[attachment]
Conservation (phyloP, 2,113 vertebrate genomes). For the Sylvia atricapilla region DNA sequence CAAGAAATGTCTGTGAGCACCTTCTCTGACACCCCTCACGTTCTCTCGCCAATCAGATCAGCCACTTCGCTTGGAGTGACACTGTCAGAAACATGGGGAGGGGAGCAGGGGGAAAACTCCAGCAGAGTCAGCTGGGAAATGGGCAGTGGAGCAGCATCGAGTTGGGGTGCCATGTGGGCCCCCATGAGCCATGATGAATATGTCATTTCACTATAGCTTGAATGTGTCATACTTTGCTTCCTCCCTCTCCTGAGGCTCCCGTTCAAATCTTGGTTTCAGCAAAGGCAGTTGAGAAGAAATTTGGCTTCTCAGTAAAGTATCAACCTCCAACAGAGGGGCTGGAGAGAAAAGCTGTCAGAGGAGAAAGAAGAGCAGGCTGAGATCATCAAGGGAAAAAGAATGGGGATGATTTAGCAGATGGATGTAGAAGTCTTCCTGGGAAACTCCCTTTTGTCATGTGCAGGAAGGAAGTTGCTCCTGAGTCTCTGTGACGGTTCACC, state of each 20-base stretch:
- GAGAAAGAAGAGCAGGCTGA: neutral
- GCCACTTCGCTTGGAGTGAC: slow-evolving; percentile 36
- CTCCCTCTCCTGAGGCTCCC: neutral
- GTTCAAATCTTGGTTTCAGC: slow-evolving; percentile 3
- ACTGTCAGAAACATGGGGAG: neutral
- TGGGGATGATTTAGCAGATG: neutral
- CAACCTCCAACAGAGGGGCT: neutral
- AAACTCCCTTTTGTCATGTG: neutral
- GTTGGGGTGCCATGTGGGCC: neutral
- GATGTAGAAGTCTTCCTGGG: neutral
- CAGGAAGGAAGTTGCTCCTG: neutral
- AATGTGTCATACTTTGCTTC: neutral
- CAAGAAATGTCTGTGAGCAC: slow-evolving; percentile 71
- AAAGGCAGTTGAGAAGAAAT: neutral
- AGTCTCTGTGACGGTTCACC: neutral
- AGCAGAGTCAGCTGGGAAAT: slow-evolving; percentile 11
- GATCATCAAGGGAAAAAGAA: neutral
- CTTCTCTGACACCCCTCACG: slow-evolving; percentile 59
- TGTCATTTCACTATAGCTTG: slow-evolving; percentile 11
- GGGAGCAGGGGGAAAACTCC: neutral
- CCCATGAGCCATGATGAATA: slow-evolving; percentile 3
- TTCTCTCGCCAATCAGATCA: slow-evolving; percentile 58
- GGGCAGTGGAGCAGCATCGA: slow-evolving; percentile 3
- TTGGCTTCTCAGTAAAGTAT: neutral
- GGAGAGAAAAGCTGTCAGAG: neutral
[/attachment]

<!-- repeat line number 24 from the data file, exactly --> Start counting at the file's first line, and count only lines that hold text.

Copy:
- GGGCAGTGGAGCAGCATCGA: slow-evolving; percentile 3